And those dreaded dancing rules… I am personally not a designer that likes to enforce the players to dance, sing or shout during a game: many gamers are introverted, or have disabilities or health conditions that do not allow them to perform a cha-cha-cha moves in the middle of the game. I see the wish to make Warhammer more social, but I would not have gone this way myself: rather, I would have given the players other rewards than game bonuses for awkward behavior.
All in all, the rules are simplified, streamlined, and clearly aimed at getting as many new people as possible to try out the rules.


I am of course sad to see Warhammer world go, as it was a labor of love for so many people for so many years, including me. It is one of the most iconic and enduring fantasy worlds ever created. But I do see some of the logic: the Warhammer world was complete, and a low-fantasy world. In order to bring more fantastical creatures and new armies (without making it impossible to fit all the new models into the Warhammer shops) a clean slate was the easy way forward. Personally hard for me to see, but if the gamble pays off it might well be worth it for GW.
I also hazard a guess that there will be a more advanced ruleset for more tactical and strategic players who have outgrown the 4-page rules. I especially think we will see supplements for magic. Without any further rules development, I am not sure about the longevity of the game. Easy-to-pick-up, difficult-to-master is the Holy Grail of the game design, and I am not quite sure these rules are there yet. To keep customers returning, games need long-term engagement, and that requires more depth to delve into. I think we will see this in the coming months.


As always, I wish GW and its staff the greatest of success -the livelihood of many families I dearly love depends on It. Many fantastically talented people work at the Studio and beyond whom I respect more than words can say. I see Age of Sigmar as a huge gamble, and it will be interesting to see if it pays off. I also feel that it may have been a gamble they had to take in one form or another. We might see a smaller player base, but very lucrative one to emerge from these rules and miniatures.
Lastly, I want to say this. If you enjoy the new rules and models, hold your head up high: every gamer has the right to like whatever they damn well please. But respect the old guard, they built the hobby into what it is today.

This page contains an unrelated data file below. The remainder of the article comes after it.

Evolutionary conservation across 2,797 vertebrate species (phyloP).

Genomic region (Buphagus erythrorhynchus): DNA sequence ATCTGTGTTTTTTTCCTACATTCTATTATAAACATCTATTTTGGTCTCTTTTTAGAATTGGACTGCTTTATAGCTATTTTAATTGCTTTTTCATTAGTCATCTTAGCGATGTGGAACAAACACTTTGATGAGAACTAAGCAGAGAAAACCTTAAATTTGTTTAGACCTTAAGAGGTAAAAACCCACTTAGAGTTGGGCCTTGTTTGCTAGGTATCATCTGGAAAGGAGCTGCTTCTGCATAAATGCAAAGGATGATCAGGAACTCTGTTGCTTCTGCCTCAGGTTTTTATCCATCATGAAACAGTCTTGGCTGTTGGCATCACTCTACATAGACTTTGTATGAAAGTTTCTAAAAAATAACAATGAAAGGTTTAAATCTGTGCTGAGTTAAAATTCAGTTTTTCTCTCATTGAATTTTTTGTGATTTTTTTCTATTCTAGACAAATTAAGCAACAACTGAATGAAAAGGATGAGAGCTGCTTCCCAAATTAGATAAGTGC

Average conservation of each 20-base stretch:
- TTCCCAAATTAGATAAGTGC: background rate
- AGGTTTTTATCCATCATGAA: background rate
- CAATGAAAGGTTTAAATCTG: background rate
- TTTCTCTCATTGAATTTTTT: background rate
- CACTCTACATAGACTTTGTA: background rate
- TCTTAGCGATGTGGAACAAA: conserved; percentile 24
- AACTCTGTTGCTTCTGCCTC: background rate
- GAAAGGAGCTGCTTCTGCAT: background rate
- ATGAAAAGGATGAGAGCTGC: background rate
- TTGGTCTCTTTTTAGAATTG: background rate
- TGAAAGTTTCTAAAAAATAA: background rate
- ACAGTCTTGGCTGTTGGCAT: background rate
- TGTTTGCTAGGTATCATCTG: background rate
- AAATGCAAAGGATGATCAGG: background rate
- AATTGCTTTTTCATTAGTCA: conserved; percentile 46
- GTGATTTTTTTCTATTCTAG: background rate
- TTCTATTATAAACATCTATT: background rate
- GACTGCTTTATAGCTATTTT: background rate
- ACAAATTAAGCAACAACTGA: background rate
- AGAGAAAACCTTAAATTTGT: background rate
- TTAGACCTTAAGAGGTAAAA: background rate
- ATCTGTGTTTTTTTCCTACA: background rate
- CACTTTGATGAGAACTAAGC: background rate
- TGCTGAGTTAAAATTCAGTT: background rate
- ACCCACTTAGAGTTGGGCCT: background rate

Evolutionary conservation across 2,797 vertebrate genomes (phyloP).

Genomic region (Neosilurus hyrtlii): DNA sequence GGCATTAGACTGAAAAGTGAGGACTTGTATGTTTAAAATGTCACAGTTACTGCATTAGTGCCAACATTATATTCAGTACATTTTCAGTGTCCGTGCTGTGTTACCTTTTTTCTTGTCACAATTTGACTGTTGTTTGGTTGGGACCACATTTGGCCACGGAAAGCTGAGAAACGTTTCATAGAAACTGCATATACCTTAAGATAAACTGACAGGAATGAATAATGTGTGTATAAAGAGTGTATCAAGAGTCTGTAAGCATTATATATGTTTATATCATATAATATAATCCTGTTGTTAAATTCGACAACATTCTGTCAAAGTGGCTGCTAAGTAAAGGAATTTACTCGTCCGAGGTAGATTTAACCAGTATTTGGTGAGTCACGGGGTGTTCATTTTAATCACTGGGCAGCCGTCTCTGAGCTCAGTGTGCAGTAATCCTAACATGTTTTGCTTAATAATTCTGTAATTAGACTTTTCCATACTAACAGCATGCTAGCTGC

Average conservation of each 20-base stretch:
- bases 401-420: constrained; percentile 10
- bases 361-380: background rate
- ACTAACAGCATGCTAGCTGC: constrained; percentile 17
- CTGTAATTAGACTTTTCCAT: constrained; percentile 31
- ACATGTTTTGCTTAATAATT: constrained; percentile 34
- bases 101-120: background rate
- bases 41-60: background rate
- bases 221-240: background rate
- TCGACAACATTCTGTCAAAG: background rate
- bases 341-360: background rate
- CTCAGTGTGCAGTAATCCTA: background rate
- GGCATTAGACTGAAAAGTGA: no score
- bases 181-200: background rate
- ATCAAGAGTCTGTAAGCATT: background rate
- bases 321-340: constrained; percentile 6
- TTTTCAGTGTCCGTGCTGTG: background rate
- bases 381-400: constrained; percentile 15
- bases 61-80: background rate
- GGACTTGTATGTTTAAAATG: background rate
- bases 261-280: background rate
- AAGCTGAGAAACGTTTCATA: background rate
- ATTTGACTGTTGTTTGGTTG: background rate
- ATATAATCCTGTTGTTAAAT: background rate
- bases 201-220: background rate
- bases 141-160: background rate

If you don’t like the rules, I absolutely get it. Please don’t take it out on the people that do like them. As gamers we’ve never had as much choice and quality to choose from when it comes to feeding our gaming habits.

Winds never stop blowing, Oceans are borderless. Get a ship and a crew, so the World will be ours! Today the World, tomorrow Nagg! {--|oBrotherhood of the Coast!o|--}

Sun Jul 19, 2015 4:22 pm
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Thank you.. A hundred times for this.

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Sun Jul 19, 2015 6:01 pm
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Indeed yes. Good to read his opinions, seems a fair analysis.

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Sun Jul 19, 2015 6:34 pm

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This was a great read. Thanks for sharing.

Sun Jul 19, 2015 11:16 pm
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Saw this on BoLS earlier. It's a really good and balanced POV and not what I was expecting TBH

Sun Jul 19, 2015 11:53 pm
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He doesn't seem to understand what "low fantasy" actually means, and he vastly underestimates the current state of 3D printing (I have printed Transformers. That actually... you know) but his read on the strategic decision making behind the game is interesting.

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Mon Jul 20, 2015 12:21 am
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I definitely agree with him on the rules - they're a good start, but definitely need something more to keep people interested beyond a scrap in the middle of the table.


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Mon Jul 20, 2015 10:31 am
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wow blast from the past. i recognised his name from when i was a kid!!

Mon Jul 20, 2015 12:43 pm